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National Leader of the Month for January/February 2009

Ira Chaleff

Ira Chaleff

LeaderNetwork.org has provided two mediums for you to explore the insights of National Leader of the Month Ira Chaleff: read them below and listen to excerpts from a conversation on leadership between Brian McCormick and Ira Chaleff. To listen to the podcast, copy and paste the following RSS link into your preferred podcast software:

http://www.leadernetwork.org/leadership_podcast.rss. In order to begin playing the audio in a separate window, click the icon Ira Chaleff audio.

Honoring Ira Chaleff

The National Leader of the Month, Ira Chaleff, sports an impressive resume of impactful experiences. During his career, he has completed meaningful work and spread his wisdom worldwide: to a wide variety of groups in the United States as well as international audiences such as the Senate of Nigeria and Parliament of Sierra Leone.

He demonstrates passion for making a positive difference in the world, and his belief in the goodness and ability in others stems from an upbringing in which he received love and affirmation from his parents and grandparents.

Mr. Chaleff has been consistently willing to take risks when necessary to realize his dreams, and he has been willing to volunteer to achieve his aspirations. He has been at the forefront of a movement on followership, and his focus on leaders and followers has been apparent in his work and in the influential books he has authored. For his leadership--and the leaders he has influenced--Ira Chaleff is the National Leader of the Month for January/February 2009.

Ira Chaleff' Story

Ira offers this story in his own words:

My mission has always been about how to reduce the unnecessary suffering in the world caused by the abuse of power. When I saw the undeveloped niche of exploring how followers can help leaders minimize the tendency of power to corrupt, I entered it despite the lack of any formal credentials for doing so. I read what I could find and thought deeply about what I had seen in life about this and began putting ideas together and sending them into the world for feedback and enhancement. The result has been a fifteen-year journey of helping create the emerging field of followership studies.

When I was appalled by the brutality of the civil war in Sierra Leone in which rebels amputated the hands and arms of hundreds of children to spread terror, I wrote a book to revolutionaries asking “How will you be sure in your efforts to overthrow oppression that you will not become the next oppressor?”

While living in the real world, and advising very real political and business leaders, I have not abandoned my idealism: my belief that we can make a difference in the world. I am aware that my efforts have a limited capacity to affect the world at large, but I do not let that be an excuse for inaction. I make the very best contribution of which I am capable in order to make a difference. When I die I will die with a sense of failure to make a sufficient difference in the world--as do most humans--but also with a sense of integrity at having made my contribution.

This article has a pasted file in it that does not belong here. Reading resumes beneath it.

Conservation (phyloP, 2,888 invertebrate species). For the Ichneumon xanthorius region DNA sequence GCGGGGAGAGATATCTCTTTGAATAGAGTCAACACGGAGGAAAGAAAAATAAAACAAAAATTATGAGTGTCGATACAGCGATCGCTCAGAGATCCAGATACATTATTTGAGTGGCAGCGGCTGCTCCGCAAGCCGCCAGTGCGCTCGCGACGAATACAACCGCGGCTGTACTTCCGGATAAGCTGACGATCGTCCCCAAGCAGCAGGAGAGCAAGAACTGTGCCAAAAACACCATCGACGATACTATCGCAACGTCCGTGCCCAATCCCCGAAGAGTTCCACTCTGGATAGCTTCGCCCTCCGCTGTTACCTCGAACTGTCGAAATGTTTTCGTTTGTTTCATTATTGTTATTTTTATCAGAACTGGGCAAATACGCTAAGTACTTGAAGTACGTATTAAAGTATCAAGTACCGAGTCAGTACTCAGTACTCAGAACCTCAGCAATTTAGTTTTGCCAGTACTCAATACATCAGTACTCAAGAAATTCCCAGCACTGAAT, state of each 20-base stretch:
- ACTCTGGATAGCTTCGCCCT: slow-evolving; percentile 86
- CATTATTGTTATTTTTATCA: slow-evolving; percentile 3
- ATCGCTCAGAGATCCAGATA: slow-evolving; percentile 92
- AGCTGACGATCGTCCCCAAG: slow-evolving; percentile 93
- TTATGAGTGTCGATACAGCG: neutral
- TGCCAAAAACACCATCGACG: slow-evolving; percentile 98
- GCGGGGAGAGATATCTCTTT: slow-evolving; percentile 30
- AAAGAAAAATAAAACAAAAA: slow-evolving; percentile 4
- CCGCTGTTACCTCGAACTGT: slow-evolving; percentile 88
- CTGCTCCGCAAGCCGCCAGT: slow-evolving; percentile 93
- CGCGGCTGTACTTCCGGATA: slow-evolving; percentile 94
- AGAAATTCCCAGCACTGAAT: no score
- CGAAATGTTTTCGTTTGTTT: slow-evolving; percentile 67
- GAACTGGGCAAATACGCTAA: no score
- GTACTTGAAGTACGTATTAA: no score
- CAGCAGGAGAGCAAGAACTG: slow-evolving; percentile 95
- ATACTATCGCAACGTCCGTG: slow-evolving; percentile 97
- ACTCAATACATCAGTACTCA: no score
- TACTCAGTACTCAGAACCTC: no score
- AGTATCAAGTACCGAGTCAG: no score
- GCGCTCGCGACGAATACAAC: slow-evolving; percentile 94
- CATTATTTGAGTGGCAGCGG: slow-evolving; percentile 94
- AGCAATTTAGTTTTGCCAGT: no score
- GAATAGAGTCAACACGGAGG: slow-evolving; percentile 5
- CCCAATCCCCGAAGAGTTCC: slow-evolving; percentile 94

About Ira Chaleff

Author and Executive Coach

Favorite quotation: “The meaning of life is not a fact to be discovered, but a choice that you make about the way you live.” -Hilda Bernstein, South African Activist

Favorite book: Orbiting the Giant Hairball: A Corporate Fool’s Guide to Surviving with Grace by Gordon MacKenzie. Besides being one of the most artful and creative books imaginable, MacKenzie unlocks one of the secrets of being a successful change agent in large organizations.

Books recommended for aspiring leaders: I tailor this to the individual I am coaching. Some need to be more caring (more human). I might recommend Small Decencies: Reflections and Meditations on Being Human at Work by John Cowan. Some need to learn to work with powerful leaders and earn their respect. I might recommend Lion Taming by Steve Katz. Some need to learn basic management styles before they can aspire to an actual leadership role: I might recommend a basic book like Leadership and the One Minute Manager by Ken Blanchard and Patricia Zigarmi, which is a concise explanation of Situational Leadership Styles. For all I recommend reading biographies of significant leaders to learn how they were tested and how they met those tests.

Personal Passion/Dream: I want to use the rest of my life to inject the meme of courageous followership--or followership of conscience--into as many cultures as I can.

Places in the world that you most like to visit: I like to go to Spanish-speaking countries where I can continue to develop my competence in another language.

Describe one of the turning points in your life: When I conceived the idea of a book on followership. I read about the My Lai massacre in M. Scott Peck’s book People of the Lie: The Hope for Healing Human Evil. He observed that decent people seemed to abrogate their moral responsibility when in the role of follower. I immediately saw the need for a serious book on followership. After a year or two of keeping my antennae out for writing that shed light on this--and finding little--I sat down to begin writing what I already knew about this subject from the experiences of my life. When I had developed my ideas sufficiently I sent the manuscript for what became The Courageous Follower to my publisher of choice, Berrett-Koehler. Then, I was blessed with a publisher, Steven Piersanti, who deeply resonated with the themes in the book.